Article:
Gr 5-8-Fourteen-year-old Jesse Flood explores his life and thoughts in brief chapters of nearly stand-alone vignettes. The metaphor of adolescence as a tunnel from which one enters as a child and emerges as an adult runs throughout the book, beginning in the exciting opening in which Jesse enters a long train tunnel and plasters himself against the wall as a train races by, thus challenging death and staving off personal painful emotions. "And you're thinking maybe this wasn't such a good idea after all. You're thinking maybe there are better ways to get the constant sound of parental argument out of your head. Slightly more clever ways to get yourself a cheap thrill, to break the unremitting tedium of small town life." Indeed, Jesse himself seems almost a metaphor for the common adolescent experience. He adores his mother and is devastated when she chooses to leave him and his father. He wonders if she were not loved or respected enough in their home in a small Irish community. Jesse's voice comes through with poignant tellings of embarrassing situations and with a wonderful sense of humor, as well as with an honest exploration of painful emotions.-Crystal Faris, Nassau Library System, Uniondale, NY Copyright 2002 Cahners Business Information.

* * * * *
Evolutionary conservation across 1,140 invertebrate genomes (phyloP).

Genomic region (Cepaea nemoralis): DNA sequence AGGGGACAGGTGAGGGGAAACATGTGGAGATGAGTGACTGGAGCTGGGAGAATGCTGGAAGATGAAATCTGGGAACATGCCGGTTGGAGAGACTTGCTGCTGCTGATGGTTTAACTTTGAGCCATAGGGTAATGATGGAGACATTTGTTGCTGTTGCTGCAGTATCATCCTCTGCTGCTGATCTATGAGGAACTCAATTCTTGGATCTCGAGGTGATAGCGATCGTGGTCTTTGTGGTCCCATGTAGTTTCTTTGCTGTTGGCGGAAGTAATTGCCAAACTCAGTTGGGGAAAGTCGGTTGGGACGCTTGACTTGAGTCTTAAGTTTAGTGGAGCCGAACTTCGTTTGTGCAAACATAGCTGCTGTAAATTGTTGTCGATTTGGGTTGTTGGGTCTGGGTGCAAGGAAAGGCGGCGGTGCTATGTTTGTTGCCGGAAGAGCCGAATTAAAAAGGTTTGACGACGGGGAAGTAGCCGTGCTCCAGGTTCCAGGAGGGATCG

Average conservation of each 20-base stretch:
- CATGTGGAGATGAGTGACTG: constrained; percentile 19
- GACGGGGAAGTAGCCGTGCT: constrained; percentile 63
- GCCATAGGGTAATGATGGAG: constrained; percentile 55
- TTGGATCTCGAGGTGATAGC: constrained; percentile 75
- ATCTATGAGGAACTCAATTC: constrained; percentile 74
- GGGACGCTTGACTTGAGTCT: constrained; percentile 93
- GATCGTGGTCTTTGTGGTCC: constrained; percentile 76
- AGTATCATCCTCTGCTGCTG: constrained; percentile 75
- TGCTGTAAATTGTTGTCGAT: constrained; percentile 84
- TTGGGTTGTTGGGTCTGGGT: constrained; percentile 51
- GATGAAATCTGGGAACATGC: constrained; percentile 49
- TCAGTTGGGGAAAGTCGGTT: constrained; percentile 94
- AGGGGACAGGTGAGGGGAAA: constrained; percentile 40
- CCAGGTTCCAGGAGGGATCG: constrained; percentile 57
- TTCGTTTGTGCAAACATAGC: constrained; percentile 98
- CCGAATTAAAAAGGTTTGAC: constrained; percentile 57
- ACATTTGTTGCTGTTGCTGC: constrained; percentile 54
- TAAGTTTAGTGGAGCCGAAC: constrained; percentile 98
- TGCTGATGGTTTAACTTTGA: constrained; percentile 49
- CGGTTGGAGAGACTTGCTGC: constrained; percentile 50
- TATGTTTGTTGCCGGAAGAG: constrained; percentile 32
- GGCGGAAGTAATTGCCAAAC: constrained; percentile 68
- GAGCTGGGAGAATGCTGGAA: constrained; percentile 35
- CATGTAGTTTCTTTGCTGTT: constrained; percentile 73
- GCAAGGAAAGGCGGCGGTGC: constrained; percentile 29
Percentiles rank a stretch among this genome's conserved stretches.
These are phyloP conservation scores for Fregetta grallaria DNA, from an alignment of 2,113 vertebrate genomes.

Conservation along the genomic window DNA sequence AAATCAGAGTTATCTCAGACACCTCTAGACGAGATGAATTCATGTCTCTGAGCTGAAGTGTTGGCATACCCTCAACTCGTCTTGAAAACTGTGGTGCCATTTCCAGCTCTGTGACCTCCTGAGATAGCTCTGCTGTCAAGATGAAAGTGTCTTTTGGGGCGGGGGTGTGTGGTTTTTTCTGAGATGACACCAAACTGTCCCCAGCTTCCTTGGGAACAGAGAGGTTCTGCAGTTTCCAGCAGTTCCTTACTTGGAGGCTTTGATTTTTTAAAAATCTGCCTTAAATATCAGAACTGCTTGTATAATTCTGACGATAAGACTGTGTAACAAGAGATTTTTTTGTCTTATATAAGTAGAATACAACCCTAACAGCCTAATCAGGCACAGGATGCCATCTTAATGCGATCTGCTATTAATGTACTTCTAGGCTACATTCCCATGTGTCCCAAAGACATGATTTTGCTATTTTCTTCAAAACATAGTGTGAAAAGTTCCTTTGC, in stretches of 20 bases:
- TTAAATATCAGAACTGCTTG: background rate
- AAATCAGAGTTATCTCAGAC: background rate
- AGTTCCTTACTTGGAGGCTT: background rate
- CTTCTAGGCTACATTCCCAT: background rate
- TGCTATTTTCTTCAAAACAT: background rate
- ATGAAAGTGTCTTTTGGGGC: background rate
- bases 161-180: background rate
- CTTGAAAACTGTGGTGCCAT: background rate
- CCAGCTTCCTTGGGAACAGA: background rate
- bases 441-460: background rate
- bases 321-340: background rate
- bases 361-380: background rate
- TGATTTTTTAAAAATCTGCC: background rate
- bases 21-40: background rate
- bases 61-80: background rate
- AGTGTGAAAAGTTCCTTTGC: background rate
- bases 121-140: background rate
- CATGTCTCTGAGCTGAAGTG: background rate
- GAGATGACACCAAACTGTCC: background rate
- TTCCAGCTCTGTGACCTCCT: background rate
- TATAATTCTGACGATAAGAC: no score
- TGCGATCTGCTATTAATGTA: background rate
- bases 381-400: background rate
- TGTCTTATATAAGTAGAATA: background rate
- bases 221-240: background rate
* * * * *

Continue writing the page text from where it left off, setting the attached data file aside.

"Sometimes I'd love to fit in, see. Sometimes there's nothing I'd like more than just to be the same as everyone else. It'd make life so much easier." Jesse Flood is really not much different from most 14-year-olds: simultaneously struggling with a family that's coming apart at the seams, a burgeoning interest in the opposite sex and the certain knowledge that none of them will ever be interested in him, and the need to forge a personality that can survive all this, he nevertheless emerges as a distinct, wryly self-aware voice. From the story's riveting opening in a train tunnel as he seeks to shake himself from an adolescence-induced funk to its close, Jesse's narration takes the reader back and forth through time as he tries to discover a meaning to life here, "at the arse end of the Universe." Of course, just about every teen feels that she lives at the arse end of the Universe, but in Jesse's case it's pretty much accurate: Doyle (Cow, p. 804, etc.) effectively recreates the quietly desperate atmosphere of Greywater, a tired, bypassed seaside town in Northern Ireland. Despite the potentially volatile setting, the Troubles make no appearance, leaving the text free to focus on Jesse's own personal troubles. The relentless focus on his adolescent angst is relieved both by hilarity (such as when a rather forward girl gets tired of waiting for Jesse to make a move and jumps him, resulting in a particularly evocative description of his first French kiss) and crushing poignancy occasioned by the drug-related death of a classmate. There isn't much new in this tale, but its delivery and the originality of Jesse's voice will resonate with readers, who may feel after reading Jesse's story thatmaybe life is manageable after all. (Fiction. 12-15)